With regard to the activities the companies declare they want to implement in the next two years, energy saving projects (40%), the development of productive processes with a low use of resources (36%) and the introduction of environmental criteria for the selection of suppliers (33%).

In general, the circular economy practices are not widely developed among the analyzed SMEs, with the exception of the differentiated collection of waste, which however deserves a separate treatment as its high diffusion can be distorted by regulatory constraints and impositions. The most active sectors on circular economy issues are the mechanical/manufacturing sector and plant engineering.Furthermore, the research also shows how the circular economy can represent a real business opportunity for companies, especially medium and small ones.

The opportunities offered by the circular economy are numerous, not only for the reduction of waste and pollution, but also in terms of less exposure to risks by the business system, such as, for example, the volatility of raw material prices and supply processes. To facilitate the transition from a linear to a circular economy model it is necessary to rethink the value creation process by designing new business models that are able to capture all these elements through an integrated and systemic approach. Investments are also needed in technological innovations and information tools and incentives that help spread the culture of sustainable development, which is at the base of the circular economy.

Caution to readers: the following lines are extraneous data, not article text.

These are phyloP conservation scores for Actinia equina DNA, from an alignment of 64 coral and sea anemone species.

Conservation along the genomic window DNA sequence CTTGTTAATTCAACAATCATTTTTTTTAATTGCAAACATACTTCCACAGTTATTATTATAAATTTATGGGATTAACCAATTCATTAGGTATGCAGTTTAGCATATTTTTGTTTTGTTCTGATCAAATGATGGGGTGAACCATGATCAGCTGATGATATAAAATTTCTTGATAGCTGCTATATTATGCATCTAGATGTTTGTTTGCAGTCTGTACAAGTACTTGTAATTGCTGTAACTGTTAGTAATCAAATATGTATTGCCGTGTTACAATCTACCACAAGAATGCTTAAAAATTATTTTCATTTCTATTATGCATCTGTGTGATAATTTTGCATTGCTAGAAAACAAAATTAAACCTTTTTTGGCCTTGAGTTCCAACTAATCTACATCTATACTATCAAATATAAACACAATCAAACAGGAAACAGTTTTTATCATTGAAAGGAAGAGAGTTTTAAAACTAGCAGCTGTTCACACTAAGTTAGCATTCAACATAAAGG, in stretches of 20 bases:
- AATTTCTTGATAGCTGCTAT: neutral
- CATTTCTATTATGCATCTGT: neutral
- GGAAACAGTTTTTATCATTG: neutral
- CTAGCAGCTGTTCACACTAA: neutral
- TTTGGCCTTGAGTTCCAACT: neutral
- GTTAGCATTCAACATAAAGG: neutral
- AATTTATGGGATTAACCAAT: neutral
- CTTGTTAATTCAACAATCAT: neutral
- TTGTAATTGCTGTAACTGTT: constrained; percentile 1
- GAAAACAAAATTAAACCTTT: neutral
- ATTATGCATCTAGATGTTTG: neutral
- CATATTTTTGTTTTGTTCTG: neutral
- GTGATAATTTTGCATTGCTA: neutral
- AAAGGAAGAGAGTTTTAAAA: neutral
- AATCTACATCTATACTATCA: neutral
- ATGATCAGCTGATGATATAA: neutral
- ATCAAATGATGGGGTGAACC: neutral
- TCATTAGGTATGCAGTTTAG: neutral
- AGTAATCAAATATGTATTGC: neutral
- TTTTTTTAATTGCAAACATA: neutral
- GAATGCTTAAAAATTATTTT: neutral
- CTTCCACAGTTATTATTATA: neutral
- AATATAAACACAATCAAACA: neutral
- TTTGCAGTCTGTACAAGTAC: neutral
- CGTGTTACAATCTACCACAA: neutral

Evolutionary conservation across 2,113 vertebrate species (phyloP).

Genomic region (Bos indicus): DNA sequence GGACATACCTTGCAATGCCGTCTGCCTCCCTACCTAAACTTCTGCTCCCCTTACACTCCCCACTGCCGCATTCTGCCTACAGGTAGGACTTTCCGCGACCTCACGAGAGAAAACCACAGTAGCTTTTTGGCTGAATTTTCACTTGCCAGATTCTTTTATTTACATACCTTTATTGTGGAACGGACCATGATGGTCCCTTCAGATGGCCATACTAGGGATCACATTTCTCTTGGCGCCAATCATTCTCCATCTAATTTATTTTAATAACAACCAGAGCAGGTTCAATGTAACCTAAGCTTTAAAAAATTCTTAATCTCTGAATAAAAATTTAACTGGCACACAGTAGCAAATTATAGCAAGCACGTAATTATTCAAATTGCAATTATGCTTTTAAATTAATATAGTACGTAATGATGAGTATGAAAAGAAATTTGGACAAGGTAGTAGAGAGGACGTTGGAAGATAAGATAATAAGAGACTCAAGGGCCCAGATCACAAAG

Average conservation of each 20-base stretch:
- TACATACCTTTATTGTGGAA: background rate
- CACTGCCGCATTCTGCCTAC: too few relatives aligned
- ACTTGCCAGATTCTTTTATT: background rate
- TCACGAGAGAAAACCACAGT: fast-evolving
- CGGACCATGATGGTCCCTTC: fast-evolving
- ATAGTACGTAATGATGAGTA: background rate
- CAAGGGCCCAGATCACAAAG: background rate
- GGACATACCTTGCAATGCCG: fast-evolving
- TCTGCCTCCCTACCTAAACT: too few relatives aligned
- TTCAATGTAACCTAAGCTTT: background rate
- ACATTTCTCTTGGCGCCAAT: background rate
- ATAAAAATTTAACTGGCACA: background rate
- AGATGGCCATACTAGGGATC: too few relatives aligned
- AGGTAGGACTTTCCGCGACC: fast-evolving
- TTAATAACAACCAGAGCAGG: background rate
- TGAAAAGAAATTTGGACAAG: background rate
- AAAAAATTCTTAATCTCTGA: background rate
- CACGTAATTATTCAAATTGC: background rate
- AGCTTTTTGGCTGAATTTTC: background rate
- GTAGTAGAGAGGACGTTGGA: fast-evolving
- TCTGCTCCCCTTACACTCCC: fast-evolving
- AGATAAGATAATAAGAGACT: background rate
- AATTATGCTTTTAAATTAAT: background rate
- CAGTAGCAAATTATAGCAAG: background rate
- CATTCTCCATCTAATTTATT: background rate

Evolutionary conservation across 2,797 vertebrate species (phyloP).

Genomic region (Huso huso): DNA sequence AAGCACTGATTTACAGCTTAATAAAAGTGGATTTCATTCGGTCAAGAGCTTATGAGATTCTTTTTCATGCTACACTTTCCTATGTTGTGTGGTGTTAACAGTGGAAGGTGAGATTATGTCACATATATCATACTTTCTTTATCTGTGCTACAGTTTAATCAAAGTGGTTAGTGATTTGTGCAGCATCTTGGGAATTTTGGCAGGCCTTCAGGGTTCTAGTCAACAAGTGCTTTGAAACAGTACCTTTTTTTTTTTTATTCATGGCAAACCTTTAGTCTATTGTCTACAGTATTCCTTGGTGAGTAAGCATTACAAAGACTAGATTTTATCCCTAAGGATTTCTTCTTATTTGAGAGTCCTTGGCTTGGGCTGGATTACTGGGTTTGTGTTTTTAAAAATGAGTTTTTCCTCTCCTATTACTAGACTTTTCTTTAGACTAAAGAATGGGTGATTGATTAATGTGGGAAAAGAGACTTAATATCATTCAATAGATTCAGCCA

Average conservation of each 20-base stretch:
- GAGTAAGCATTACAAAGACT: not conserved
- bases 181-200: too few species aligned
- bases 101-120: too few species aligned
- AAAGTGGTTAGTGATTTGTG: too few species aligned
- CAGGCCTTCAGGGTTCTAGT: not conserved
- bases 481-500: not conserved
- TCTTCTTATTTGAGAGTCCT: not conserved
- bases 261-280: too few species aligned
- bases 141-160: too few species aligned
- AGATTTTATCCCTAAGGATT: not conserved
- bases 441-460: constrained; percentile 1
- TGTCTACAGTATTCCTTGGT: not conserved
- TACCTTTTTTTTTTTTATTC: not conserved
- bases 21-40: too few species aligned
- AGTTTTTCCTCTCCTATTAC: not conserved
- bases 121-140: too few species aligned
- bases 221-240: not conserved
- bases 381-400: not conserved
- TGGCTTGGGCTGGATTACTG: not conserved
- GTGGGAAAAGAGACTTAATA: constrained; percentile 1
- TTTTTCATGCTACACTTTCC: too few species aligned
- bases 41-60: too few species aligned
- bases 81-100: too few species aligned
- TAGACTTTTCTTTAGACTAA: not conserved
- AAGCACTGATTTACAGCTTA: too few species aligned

Caviro, a leading national company in the wine sector, was the object of the study as it developed a completely circular business model. Through multiple transformation processes, Caviro manufactures and markets products for the food, cosmetics and biomaterials sectors. The entire production process is powered by energy derived from the process itself through the use of anaerobic biodigesters and the impact of production on the natural environment is tending to zero.

To ensure compliance with sustainability practices, a change of culture and targeted training on these issues are required. Culture, also understood as education to the sustainability of citizens, customers and end consumers in order to create a common knowledge, a civic education, starting from the ruling class, which must focus on the awareness of the citizen.

To achieve this goal, the Global MBA in Green Energy and Sustainable Businesses trains young professionals by adding the dimension of sustainability to the role of manager. Working on six pillars (Accountability, Ethics & CSR, Law, Sustainability Oriented Innovation and Green Strategy, Entrepeneurship), the program provides the tools to support the efficiency of existing resources and to plan new productive ecosystems based on sustainable business models

Adapted from:
“Small and medium-sized enterprises facing the challenge of the circular economy”
Matteo Mura and Mariolina Longo, Department of Business Sciences, University of Bologna


Back To Top